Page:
In Britain, this year’s Queen’s speech, traditionally used to set out the legislative priorities for the next calendar year, gave the firmest commitment yet to resurrecting civil nuclear power — just as reports came out to say that seven of the UK’s 16 nuclear power plants were currently off-line for repairs and maintenance. Support will also be given to carbon capture and gas infrastructure. It is worth noting that British unions are well represented in the conventional energy industry, with coal and nuclear carrying significant union membership. The UK renewables industry has no union.
So, between all of the above, it could be argued that the UK’s policy manoeuvres suggest that its relations with the big European energy corporates are very good indeed. They vigorously defend a domestic system which blocks out everyone except the biggest investors — the reverse of what a feed-in system achieves — and lobby in Europe for a system which will undermine everyone else’s renewables systems. The only winner can be the conventional energy industry.
The timing is particularly poor for Europe too. A news story on Euractiv.com (November 12) discusses a new report which “warns about a ‘clash of agendas’ between the EU and Russia that will increasingly undermine the security of Europe’s energy supply.”
The article continues, “the report points to increased efforts by Gazprom, Russia’s state-owned energy giant, to gain ‘control of the whole value chain’ of the EU’s energy supply, citing a number of new gas infrastructure projects and important pipeline ventures agreed jointly with Germany’s E.ON and Italy’s ENI.”
This can be framed in the context of the EU’s dependency on Russian gas, which is increasing steadily, and is expected to go from the present 25%, to 50% by 2030, according to the European Commission.
The conventional energy industry in Germany is busy with other business this week, as a major cartel has been uncovered by the German cartel office (Kartellamt). In their report, they found that between 2003 and 2006, a series of secret meetings were held, involving the chief executives of Germany’s four main energy suppliers — E.ON, RWE, Vattenfall (of Sweden) and EnBW (partially owned by France’s EDF) — during which they exchanged sensitive and secret information about their companies and discussed common strategies for a variety of markets, according to the Spiegel newspaper. E.ON were particularly creative in influencing energy prices, including through the premature decommissioning of power plants, according to the Kartellamt’s report.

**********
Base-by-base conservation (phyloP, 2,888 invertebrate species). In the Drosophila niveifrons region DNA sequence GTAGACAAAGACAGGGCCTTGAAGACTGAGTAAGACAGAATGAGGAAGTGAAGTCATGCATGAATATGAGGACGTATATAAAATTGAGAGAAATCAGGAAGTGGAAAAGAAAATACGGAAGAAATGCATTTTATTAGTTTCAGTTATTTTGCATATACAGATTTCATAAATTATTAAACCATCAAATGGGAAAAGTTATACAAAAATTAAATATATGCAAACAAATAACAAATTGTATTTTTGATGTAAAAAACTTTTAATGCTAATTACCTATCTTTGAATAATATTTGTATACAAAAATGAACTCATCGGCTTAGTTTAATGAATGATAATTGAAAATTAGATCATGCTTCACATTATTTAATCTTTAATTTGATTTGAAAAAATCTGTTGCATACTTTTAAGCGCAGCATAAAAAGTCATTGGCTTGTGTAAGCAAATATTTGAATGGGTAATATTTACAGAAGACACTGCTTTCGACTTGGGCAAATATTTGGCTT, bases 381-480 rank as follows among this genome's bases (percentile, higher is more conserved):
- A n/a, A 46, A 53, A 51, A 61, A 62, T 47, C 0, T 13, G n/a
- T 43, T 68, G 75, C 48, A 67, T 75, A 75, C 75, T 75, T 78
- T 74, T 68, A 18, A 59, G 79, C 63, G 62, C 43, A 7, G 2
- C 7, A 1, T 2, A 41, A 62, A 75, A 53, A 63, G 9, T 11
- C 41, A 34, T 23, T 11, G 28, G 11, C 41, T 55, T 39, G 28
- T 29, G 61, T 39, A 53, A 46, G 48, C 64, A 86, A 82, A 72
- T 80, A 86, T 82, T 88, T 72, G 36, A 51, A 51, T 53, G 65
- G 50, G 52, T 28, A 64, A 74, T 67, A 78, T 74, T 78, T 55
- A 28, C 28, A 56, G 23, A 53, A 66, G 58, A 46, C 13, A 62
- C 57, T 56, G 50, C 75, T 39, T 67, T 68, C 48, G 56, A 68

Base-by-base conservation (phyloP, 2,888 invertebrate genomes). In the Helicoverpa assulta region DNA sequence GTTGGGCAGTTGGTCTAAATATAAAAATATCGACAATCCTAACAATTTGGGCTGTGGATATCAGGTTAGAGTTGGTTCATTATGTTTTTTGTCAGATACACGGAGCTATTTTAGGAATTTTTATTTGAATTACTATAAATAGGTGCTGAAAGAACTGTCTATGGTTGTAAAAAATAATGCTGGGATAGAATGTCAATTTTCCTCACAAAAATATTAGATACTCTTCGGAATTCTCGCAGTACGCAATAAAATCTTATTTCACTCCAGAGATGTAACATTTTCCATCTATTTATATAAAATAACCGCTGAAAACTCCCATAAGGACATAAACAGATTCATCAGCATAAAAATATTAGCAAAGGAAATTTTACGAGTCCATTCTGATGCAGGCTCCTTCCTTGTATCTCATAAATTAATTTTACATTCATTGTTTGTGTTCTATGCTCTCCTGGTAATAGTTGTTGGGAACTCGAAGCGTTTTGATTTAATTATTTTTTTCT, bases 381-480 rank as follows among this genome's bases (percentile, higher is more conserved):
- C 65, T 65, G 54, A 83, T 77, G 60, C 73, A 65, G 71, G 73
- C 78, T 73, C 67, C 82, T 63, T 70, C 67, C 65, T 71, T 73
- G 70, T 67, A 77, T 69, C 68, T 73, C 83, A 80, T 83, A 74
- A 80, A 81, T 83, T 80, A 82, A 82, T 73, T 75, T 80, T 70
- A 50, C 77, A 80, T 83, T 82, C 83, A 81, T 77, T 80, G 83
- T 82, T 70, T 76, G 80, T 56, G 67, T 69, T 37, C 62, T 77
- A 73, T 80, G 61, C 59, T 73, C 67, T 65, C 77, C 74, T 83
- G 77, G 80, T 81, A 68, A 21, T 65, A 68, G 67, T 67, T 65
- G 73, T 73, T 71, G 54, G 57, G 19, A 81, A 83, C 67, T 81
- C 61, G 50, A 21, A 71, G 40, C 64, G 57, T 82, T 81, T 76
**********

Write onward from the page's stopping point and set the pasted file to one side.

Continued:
The murky nature of energy politics has thus raised its head again in Europe. It seems clear that the renewables industry here is still far from safe, with national governments and energy giants working behind the scenes to keep the industry in check, or worse. Many other policy developments here all point to business as usual attitudes, especially in the UK, where new or revised planning legislation will make motorway and airport expansion easier. It would be a missed opportunity not to juxtapose this with the fact that in the same breath, the government has also set out the world’s first national legislation on reducing CO2 emissions: 60% by 2050 (1990 baseline).
Recent confidential information on the EU situation has given some signs for hope, but until the new draft Directive emerges in January, we won’t know the fate of renewables here. Certificate trading may possibly be done in a benign, limited and tightly-controlled way, which will not raise prices and destroy successful feed-in laws, but this is not a likely outcome, and would not necessarily be the desired outcome of those who wish to push this agenda. We can only continue to lobby, research, network and keep the benefits of a vibrant European renewables industry alive the minds of the commissioners. You would imagine that the idea of being increasingly dependent on Russia for energy imports would be reason enough to look to our own free renewable sources for supplies.
Miguel Mendonca has studied and trained in forestry, landscape management, journalism, geography and history, and is now undertaking an MA in Environment, Policy and Society. He is a research associate for the Schumacher Institute for Sustainable Systems, a visiting fellow at Bristol University, a consultant to Artists Project Earth and a freelance writer on sustainability issues. Miguel has been working as a World Future Council researcher since January 2006, producing the first WFC policy publication, ‘Policies to Change the World’ and the 2007 book ‘Feed-in Tariffs: Accelerating the Deployment of Renewable Energy’.